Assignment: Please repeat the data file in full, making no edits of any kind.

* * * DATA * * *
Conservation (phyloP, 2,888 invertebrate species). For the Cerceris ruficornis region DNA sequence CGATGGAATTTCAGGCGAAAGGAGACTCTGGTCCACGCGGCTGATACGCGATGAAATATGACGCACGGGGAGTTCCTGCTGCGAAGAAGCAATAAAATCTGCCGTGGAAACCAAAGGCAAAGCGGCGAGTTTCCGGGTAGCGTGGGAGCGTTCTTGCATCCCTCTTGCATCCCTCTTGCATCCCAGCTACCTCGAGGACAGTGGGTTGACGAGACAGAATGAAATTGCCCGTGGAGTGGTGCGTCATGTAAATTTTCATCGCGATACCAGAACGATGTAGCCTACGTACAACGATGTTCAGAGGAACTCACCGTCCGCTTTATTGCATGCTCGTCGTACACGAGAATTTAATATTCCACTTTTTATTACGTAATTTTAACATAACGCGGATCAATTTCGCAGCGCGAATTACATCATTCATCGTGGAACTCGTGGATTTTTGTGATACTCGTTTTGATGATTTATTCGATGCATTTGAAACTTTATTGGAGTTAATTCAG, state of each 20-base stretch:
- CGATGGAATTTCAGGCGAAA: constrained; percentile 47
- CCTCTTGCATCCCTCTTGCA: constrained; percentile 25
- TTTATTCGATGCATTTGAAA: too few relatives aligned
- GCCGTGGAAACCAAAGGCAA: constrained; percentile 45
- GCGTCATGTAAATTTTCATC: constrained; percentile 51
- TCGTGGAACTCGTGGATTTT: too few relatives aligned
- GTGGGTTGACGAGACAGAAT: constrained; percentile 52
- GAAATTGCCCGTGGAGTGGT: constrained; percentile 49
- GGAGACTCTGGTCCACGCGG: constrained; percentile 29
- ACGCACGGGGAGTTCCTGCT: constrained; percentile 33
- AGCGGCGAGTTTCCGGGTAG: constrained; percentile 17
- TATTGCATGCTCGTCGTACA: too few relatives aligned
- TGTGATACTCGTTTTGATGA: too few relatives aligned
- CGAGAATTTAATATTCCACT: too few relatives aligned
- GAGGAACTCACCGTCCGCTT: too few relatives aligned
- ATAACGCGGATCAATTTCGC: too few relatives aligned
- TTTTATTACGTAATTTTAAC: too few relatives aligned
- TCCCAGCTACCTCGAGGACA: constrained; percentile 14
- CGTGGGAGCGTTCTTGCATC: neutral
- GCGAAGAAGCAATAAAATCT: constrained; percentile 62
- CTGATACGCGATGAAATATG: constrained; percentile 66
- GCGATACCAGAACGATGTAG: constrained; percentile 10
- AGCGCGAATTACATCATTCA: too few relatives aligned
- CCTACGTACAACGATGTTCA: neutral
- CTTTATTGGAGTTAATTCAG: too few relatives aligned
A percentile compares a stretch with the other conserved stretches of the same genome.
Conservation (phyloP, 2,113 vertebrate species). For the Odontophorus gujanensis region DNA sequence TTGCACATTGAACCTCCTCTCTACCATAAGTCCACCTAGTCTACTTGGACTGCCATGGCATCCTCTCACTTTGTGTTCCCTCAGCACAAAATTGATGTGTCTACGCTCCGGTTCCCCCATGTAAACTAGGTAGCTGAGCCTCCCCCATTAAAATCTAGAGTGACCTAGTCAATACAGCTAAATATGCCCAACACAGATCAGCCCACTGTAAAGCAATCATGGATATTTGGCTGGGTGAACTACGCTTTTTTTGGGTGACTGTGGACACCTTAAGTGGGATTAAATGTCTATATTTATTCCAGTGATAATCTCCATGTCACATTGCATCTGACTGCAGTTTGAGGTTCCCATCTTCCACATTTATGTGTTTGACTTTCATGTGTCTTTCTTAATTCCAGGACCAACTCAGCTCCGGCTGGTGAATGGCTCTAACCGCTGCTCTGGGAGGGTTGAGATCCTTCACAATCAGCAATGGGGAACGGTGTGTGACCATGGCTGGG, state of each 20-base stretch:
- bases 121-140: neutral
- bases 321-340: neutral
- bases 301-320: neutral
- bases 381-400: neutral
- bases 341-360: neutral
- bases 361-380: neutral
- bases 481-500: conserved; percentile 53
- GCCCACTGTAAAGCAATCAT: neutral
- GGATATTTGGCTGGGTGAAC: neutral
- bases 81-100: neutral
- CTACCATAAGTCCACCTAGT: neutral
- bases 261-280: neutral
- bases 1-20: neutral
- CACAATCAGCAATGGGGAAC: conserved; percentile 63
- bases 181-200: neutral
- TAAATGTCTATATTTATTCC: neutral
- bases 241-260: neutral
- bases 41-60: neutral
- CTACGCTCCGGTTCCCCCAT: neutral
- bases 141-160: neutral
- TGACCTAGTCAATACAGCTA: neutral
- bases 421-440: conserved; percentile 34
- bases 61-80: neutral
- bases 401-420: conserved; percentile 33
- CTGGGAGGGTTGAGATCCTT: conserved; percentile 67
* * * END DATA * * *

Conservation (phyloP, 2,888 invertebrate species). For the Cerceris ruficornis region DNA sequence CGATGGAATTTCAGGCGAAAGGAGACTCTGGTCCACGCGGCTGATACGCGATGAAATATGACGCACGGGGAGTTCCTGCTGCGAAGAAGCAATAAAATCTGCCGTGGAAACCAAAGGCAAAGCGGCGAGTTTCCGGGTAGCGTGGGAGCGTTCTTGCATCCCTCTTGCATCCCTCTTGCATCCCAGCTACCTCGAGGACAGTGGGTTGACGAGACAGAATGAAATTGCCCGTGGAGTGGTGCGTCATGTAAATTTTCATCGCGATACCAGAACGATGTAGCCTACGTACAACGATGTTCAGAGGAACTCACCGTCCGCTTTATTGCATGCTCGTCGTACACGAGAATTTAATATTCCACTTTTTATTACGTAATTTTAACATAACGCGGATCAATTTCGCAGCGCGAATTACATCATTCATCGTGGAACTCGTGGATTTTTGTGATACTCGTTTTGATGATTTATTCGATGCATTTGAAACTTTATTGGAGTTAATTCAG, state of each 20-base stretch:
- CGATGGAATTTCAGGCGAAA: constrained; percentile 47
- CCTCTTGCATCCCTCTTGCA: constrained; percentile 25
- TTTATTCGATGCATTTGAAA: too few relatives aligned
- GCCGTGGAAACCAAAGGCAA: constrained; percentile 45
- GCGTCATGTAAATTTTCATC: constrained; percentile 51
- TCGTGGAACTCGTGGATTTT: too few relatives aligned
- GTGGGTTGACGAGACAGAAT: constrained; percentile 52
- GAAATTGCCCGTGGAGTGGT: constrained; percentile 49
- GGAGACTCTGGTCCACGCGG: constrained; percentile 29
- ACGCACGGGGAGTTCCTGCT: constrained; percentile 33
- AGCGGCGAGTTTCCGGGTAG: constrained; percentile 17
- TATTGCATGCTCGTCGTACA: too few relatives aligned
- TGTGATACTCGTTTTGATGA: too few relatives aligned
- CGAGAATTTAATATTCCACT: too few relatives aligned
- GAGGAACTCACCGTCCGCTT: too few relatives aligned
- ATAACGCGGATCAATTTCGC: too few relatives aligned
- TTTTATTACGTAATTTTAAC: too few relatives aligned
- TCCCAGCTACCTCGAGGACA: constrained; percentile 14
- CGTGGGAGCGTTCTTGCATC: neutral
- GCGAAGAAGCAATAAAATCT: constrained; percentile 62
- CTGATACGCGATGAAATATG: constrained; percentile 66
- GCGATACCAGAACGATGTAG: constrained; percentile 10
- AGCGCGAATTACATCATTCA: too few relatives aligned
- CCTACGTACAACGATGTTCA: neutral
- CTTTATTGGAGTTAATTCAG: too few relatives aligned
A percentile compares a stretch with the other conserved stretches of the same genome.
Conservation (phyloP, 2,113 vertebrate species). For the Odontophorus gujanensis region DNA sequence TTGCACATTGAACCTCCTCTCTACCATAAGTCCACCTAGTCTACTTGGACTGCCATGGCATCCTCTCACTTTGTGTTCCCTCAGCACAAAATTGATGTGTCTACGCTCCGGTTCCCCCATGTAAACTAGGTAGCTGAGCCTCCCCCATTAAAATCTAGAGTGACCTAGTCAATACAGCTAAATATGCCCAACACAGATCAGCCCACTGTAAAGCAATCATGGATATTTGGCTGGGTGAACTACGCTTTTTTTGGGTGACTGTGGACACCTTAAGTGGGATTAAATGTCTATATTTATTCCAGTGATAATCTCCATGTCACATTGCATCTGACTGCAGTTTGAGGTTCCCATCTTCCACATTTATGTGTTTGACTTTCATGTGTCTTTCTTAATTCCAGGACCAACTCAGCTCCGGCTGGTGAATGGCTCTAACCGCTGCTCTGGGAGGGTTGAGATCCTTCACAATCAGCAATGGGGAACGGTGTGTGACCATGGCTGGG, state of each 20-base stretch:
- bases 121-140: neutral
- bases 321-340: neutral
- bases 301-320: neutral
- bases 381-400: neutral
- bases 341-360: neutral
- bases 361-380: neutral
- bases 481-500: conserved; percentile 53
- GCCCACTGTAAAGCAATCAT: neutral
- GGATATTTGGCTGGGTGAAC: neutral
- bases 81-100: neutral
- CTACCATAAGTCCACCTAGT: neutral
- bases 261-280: neutral
- bases 1-20: neutral
- CACAATCAGCAATGGGGAAC: conserved; percentile 63
- bases 181-200: neutral
- TAAATGTCTATATTTATTCC: neutral
- bases 241-260: neutral
- bases 41-60: neutral
- CTACGCTCCGGTTCCCCCAT: neutral
- bases 141-160: neutral
- TGACCTAGTCAATACAGCTA: neutral
- bases 421-440: conserved; percentile 34
- bases 61-80: neutral
- bases 401-420: conserved; percentile 33
- CTGGGAGGGTTGAGATCCTT: conserved; percentile 67